Interest rates on most safe investments, such as savings accounts, bank CDs, money market accounts, and Treasury bonds are super low these days. When you factor in even a tiny bit of inflation, you're losing money in them, even before you pay income tax.
What are the best alternatives for people who want to get a higher guaranteed rate of interest?
It's a big issue for people in their late 50s and older who don't want to risk too much in the stock market and for retirees who rely on savings for income. Here are three good alternatives, all classified as fixed annuities, but different from one another.
Fixed-rate annuities pay higher guaranteed rates
Also called a multi-year guaranteed annuity, a fixed-rate annuity acts a lot like a bank CD. Both guarantee a rate of interest for a set period. But there are some key differences.
One is that fixed-rate annuities pay much higher rates than comparable CDs today. As of early February 2021, you can earn up to 3.00% a year on a five-year fixed-rate annuity and up to 2.40% on a three-year contract, according to AnnuityAdvantage's online rate database. The top rate for a five-year CD is 1.00% and 0.85% for a three-year CD, according to Bankrate.
Annuity rates have held up remarkably well so far, but are declining. If you're interested in a fixed annuity, by acting now you'll probably get a better rate today than next month or beyond.
Another difference is that with an annuity, interest is tax-deferred until you withdraw it. You can either receive the interest annually and pay tax or let it compound in the annuity and thus defer taxes.
There's one major caveat. If you withdraw money from an annuity of any type before age 59½, you'll normally owe the IRS a 10% penalty on the interest earnings you've withdrawn, plus regular income tax on it. If you're much younger than 59½, don't buy an annuity unless you're sure you won't need to take out money before that age.
Annuities of all types are guaranteed by the issuing insurance company. They are not FDIC insured. State annuity guaranty associations do provide a solid extra level of protection, however.
Fixed annuities are suitable for both nonqualified accounts (savings that would otherwise be taxable) and in qualified retirement plans, such as IRAs, Roth IRAs, and 401(k) and 403(b) plans.
Fixed indexed annuities offer potentially higher returns over the long term
Indexed annuities credit interest based on the growth of a market index, such as the S&P 500 index. The interest rate thus fluctuates annually. In up years, you'll profit. In down years, you'll lose nothing but won't earn anything.
So, for example, in year one you might earn 9%, 0% in year two, and 4% in year three, and so on. If you're OK with the risk of earning nothing some years, in the long run, you'll likely earn more interest than you'd get with a fixed-rate annuity.
Indexed annuities are for people who want to save for the long term and limit their risk without precluding growth. They're not typically suited for people who need steady income right away to cover living expenses. Think of them as a distinct third class in an asset-allocation plan: fixed-income (CDs, bonds and other fixed annuities); equities (stocks and stock funds); and indexed annuities.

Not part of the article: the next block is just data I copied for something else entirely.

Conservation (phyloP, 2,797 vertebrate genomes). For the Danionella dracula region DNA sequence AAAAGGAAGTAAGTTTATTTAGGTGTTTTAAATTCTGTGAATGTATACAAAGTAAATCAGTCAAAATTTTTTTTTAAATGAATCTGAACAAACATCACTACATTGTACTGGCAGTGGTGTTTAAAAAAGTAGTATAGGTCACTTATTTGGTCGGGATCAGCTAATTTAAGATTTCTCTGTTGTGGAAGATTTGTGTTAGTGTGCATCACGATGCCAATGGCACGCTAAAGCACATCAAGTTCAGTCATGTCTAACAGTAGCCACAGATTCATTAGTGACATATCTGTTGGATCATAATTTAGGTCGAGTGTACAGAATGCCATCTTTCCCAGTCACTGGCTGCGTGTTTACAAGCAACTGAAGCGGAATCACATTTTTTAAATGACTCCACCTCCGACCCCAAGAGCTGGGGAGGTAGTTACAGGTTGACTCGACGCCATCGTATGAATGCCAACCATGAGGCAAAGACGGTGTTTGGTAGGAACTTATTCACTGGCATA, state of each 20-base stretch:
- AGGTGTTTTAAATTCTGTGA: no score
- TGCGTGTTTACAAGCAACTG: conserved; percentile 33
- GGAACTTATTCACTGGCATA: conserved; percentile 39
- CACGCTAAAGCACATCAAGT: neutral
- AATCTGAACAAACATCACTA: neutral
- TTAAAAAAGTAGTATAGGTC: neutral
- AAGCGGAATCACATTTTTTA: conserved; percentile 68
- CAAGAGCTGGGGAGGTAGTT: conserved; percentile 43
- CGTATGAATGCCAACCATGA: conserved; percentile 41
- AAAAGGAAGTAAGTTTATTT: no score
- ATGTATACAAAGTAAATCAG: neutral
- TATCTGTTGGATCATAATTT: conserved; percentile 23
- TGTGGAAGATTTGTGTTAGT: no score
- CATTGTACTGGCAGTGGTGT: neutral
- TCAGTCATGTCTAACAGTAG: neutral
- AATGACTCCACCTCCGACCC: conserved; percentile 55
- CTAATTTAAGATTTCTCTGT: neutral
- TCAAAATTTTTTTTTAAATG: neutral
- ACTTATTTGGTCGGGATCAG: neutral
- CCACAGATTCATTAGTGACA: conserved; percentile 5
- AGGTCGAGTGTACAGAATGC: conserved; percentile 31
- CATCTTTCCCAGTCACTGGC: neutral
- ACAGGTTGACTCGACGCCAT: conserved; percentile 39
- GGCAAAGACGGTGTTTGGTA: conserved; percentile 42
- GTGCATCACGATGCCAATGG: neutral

Because there are different crediting methodologies and caps, it takes some research to compare and determine which indexed annuity is best suited for you. Work with an annuity specialist who has the necessary resources and training to assist you in this process.
Income annuities produce much more guaranteed income
If you're looking for the most guaranteed income, here's an alternative you may not have thought of: an income annuity. Unlike fixed-rate or fixed indexed annuities, once purchased income annuities have no accumulation value, so they don't pay a stated rate of interest. You pay a lump sum or a series of deposits to the insurer, which guarantees a stream of income.
You choose how long the payments last — for example, you could select 10 years. Most people, however, choose a lifetime annuity that will pay you (and optionally, your spouse) guaranteed monthly income no matter how long you live.
Income annuities produce more income because each income payment is made up of both taxable interest and tax-free return of principal (your own money coming back to you). It's a bit like the flip side of a mortgage, where each payment you make includes principal and interest. A mortgage gets paid off eventually. However, lifetime income annuities keep on paying the same amount, even after the insurer has repaid your entire principal.
Lifetime income annuities serve as longevity insurance. They protect you against the risk of running out of money should you live into your 90s or beyond.
Deferred or immediate payments — your choice
A deferred income annuity, which pays out starting on a future date that you choose, lets your money grow tax-deferred until you start receiving income. If you can afford to wait, it's usually the better choice because the deferred income payments will be larger than immediate payments.
If you need substantial income soon, an immediate annuity can be a great solution. Typically, you'll start receiving monthly payments within about a month of purchase. Many insurers will let you delay the start by up to a year if you like.
Annuity expert Ken Nuss is the founder and CEO of AnnuityAdvantage, a leading online provider of fixed-rate, fixed-indexed and immediate income annuities. It provides a free quote comparison service. He launched the AnnuityAdvantage website in 1999 to help people looking for their best options in principal-protected annuities. He writes on retirement income and annuities regularly.
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